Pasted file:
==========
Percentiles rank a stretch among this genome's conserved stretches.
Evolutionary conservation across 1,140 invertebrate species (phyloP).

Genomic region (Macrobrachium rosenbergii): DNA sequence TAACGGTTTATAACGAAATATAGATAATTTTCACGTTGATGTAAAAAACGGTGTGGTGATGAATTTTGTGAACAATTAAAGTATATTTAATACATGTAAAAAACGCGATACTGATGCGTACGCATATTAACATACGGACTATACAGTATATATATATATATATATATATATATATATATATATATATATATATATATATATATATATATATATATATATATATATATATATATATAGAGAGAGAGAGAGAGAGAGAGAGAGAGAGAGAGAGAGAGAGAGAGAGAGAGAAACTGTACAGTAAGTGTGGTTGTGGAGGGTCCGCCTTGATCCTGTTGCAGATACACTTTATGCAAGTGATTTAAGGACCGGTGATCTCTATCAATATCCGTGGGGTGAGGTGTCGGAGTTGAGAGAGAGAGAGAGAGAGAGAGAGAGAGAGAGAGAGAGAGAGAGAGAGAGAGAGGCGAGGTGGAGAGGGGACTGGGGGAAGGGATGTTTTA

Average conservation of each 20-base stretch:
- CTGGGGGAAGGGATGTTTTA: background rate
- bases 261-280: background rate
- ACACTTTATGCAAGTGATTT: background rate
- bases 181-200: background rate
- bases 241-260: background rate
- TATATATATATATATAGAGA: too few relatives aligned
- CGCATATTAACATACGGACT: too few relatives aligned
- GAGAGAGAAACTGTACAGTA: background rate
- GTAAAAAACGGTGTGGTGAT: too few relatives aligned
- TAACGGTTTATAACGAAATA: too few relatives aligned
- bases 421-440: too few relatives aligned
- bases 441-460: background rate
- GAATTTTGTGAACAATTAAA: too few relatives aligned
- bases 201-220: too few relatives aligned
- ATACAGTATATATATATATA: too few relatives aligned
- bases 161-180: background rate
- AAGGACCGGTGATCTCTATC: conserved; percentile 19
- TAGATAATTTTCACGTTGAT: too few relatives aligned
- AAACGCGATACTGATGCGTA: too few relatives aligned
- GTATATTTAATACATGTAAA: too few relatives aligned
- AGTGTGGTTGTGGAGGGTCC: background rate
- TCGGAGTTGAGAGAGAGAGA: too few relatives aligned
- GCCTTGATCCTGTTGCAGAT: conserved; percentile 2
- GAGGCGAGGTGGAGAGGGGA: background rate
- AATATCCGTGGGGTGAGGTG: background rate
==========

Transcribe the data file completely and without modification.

Percentiles rank a stretch among this genome's conserved stretches.
Evolutionary conservation across 1,140 invertebrate species (phyloP).

Genomic region (Macrobrachium rosenbergii): DNA sequence TAACGGTTTATAACGAAATATAGATAATTTTCACGTTGATGTAAAAAACGGTGTGGTGATGAATTTTGTGAACAATTAAAGTATATTTAATACATGTAAAAAACGCGATACTGATGCGTACGCATATTAACATACGGACTATACAGTATATATATATATATATATATATATATATATATATATATATATATATATATATATATATATATATATATATATATATATATATATATATAGAGAGAGAGAGAGAGAGAGAGAGAGAGAGAGAGAGAGAGAGAGAGAGAGAGAAACTGTACAGTAAGTGTGGTTGTGGAGGGTCCGCCTTGATCCTGTTGCAGATACACTTTATGCAAGTGATTTAAGGACCGGTGATCTCTATCAATATCCGTGGGGTGAGGTGTCGGAGTTGAGAGAGAGAGAGAGAGAGAGAGAGAGAGAGAGAGAGAGAGAGAGAGAGAGAGAGGCGAGGTGGAGAGGGGACTGGGGGAAGGGATGTTTTA

Average conservation of each 20-base stretch:
- CTGGGGGAAGGGATGTTTTA: background rate
- bases 261-280: background rate
- ACACTTTATGCAAGTGATTT: background rate
- bases 181-200: background rate
- bases 241-260: background rate
- TATATATATATATATAGAGA: too few relatives aligned
- CGCATATTAACATACGGACT: too few relatives aligned
- GAGAGAGAAACTGTACAGTA: background rate
- GTAAAAAACGGTGTGGTGAT: too few relatives aligned
- TAACGGTTTATAACGAAATA: too few relatives aligned
- bases 421-440: too few relatives aligned
- bases 441-460: background rate
- GAATTTTGTGAACAATTAAA: too few relatives aligned
- bases 201-220: too few relatives aligned
- ATACAGTATATATATATATA: too few relatives aligned
- bases 161-180: background rate
- AAGGACCGGTGATCTCTATC: conserved; percentile 19
- TAGATAATTTTCACGTTGAT: too few relatives aligned
- AAACGCGATACTGATGCGTA: too few relatives aligned
- GTATATTTAATACATGTAAA: too few relatives aligned
- AGTGTGGTTGTGGAGGGTCC: background rate
- TCGGAGTTGAGAGAGAGAGA: too few relatives aligned
- GCCTTGATCCTGTTGCAGAT: conserved; percentile 2
- GAGGCGAGGTGGAGAGGGGA: background rate
- AATATCCGTGGGGTGAGGTG: background rate